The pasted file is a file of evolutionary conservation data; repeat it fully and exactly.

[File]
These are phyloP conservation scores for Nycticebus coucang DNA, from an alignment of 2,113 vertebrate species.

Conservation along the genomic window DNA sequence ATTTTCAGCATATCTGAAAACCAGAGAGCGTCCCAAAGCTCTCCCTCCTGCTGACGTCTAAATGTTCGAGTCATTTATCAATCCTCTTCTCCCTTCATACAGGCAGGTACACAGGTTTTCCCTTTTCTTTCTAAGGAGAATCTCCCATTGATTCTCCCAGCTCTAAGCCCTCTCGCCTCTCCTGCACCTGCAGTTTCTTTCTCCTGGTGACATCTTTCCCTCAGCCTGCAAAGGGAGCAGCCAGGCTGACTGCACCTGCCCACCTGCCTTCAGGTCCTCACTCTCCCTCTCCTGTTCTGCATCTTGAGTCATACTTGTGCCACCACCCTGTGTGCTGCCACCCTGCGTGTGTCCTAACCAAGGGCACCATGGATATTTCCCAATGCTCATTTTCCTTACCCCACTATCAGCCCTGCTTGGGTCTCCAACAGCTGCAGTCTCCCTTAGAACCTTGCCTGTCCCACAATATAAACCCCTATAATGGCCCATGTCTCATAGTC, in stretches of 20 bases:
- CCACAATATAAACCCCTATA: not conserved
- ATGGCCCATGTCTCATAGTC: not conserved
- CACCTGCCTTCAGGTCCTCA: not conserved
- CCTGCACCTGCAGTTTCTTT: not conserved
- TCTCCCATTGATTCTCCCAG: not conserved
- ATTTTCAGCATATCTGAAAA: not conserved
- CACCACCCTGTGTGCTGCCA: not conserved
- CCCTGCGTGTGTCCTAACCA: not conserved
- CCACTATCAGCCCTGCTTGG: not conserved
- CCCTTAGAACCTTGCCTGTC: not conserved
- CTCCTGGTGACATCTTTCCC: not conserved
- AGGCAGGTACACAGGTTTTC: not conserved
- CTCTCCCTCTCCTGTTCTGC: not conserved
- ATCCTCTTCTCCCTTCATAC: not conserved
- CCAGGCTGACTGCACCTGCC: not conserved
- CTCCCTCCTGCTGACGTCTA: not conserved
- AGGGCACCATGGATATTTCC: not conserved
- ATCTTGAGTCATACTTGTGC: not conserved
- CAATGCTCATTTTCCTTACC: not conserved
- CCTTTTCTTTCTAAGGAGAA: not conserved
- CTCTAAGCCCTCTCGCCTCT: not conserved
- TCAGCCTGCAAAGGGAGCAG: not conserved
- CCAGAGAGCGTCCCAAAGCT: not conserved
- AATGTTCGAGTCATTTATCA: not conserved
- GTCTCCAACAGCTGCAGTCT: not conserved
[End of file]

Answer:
These are phyloP conservation scores for Nycticebus coucang DNA, from an alignment of 2,113 vertebrate species.

Conservation along the genomic window DNA sequence ATTTTCAGCATATCTGAAAACCAGAGAGCGTCCCAAAGCTCTCCCTCCTGCTGACGTCTAAATGTTCGAGTCATTTATCAATCCTCTTCTCCCTTCATACAGGCAGGTACACAGGTTTTCCCTTTTCTTTCTAAGGAGAATCTCCCATTGATTCTCCCAGCTCTAAGCCCTCTCGCCTCTCCTGCACCTGCAGTTTCTTTCTCCTGGTGACATCTTTCCCTCAGCCTGCAAAGGGAGCAGCCAGGCTGACTGCACCTGCCCACCTGCCTTCAGGTCCTCACTCTCCCTCTCCTGTTCTGCATCTTGAGTCATACTTGTGCCACCACCCTGTGTGCTGCCACCCTGCGTGTGTCCTAACCAAGGGCACCATGGATATTTCCCAATGCTCATTTTCCTTACCCCACTATCAGCCCTGCTTGGGTCTCCAACAGCTGCAGTCTCCCTTAGAACCTTGCCTGTCCCACAATATAAACCCCTATAATGGCCCATGTCTCATAGTC, in stretches of 20 bases:
- CCACAATATAAACCCCTATA: not conserved
- ATGGCCCATGTCTCATAGTC: not conserved
- CACCTGCCTTCAGGTCCTCA: not conserved
- CCTGCACCTGCAGTTTCTTT: not conserved
- TCTCCCATTGATTCTCCCAG: not conserved
- ATTTTCAGCATATCTGAAAA: not conserved
- CACCACCCTGTGTGCTGCCA: not conserved
- CCCTGCGTGTGTCCTAACCA: not conserved
- CCACTATCAGCCCTGCTTGG: not conserved
- CCCTTAGAACCTTGCCTGTC: not conserved
- CTCCTGGTGACATCTTTCCC: not conserved
- AGGCAGGTACACAGGTTTTC: not conserved
- CTCTCCCTCTCCTGTTCTGC: not conserved
- ATCCTCTTCTCCCTTCATAC: not conserved
- CCAGGCTGACTGCACCTGCC: not conserved
- CTCCCTCCTGCTGACGTCTA: not conserved
- AGGGCACCATGGATATTTCC: not conserved
- ATCTTGAGTCATACTTGTGC: not conserved
- CAATGCTCATTTTCCTTACC: not conserved
- CCTTTTCTTTCTAAGGAGAA: not conserved
- CTCTAAGCCCTCTCGCCTCT: not conserved
- TCAGCCTGCAAAGGGAGCAG: not conserved
- CCAGAGAGCGTCCCAAAGCT: not conserved
- AATGTTCGAGTCATTTATCA: not conserved
- GTCTCCAACAGCTGCAGTCT: not conserved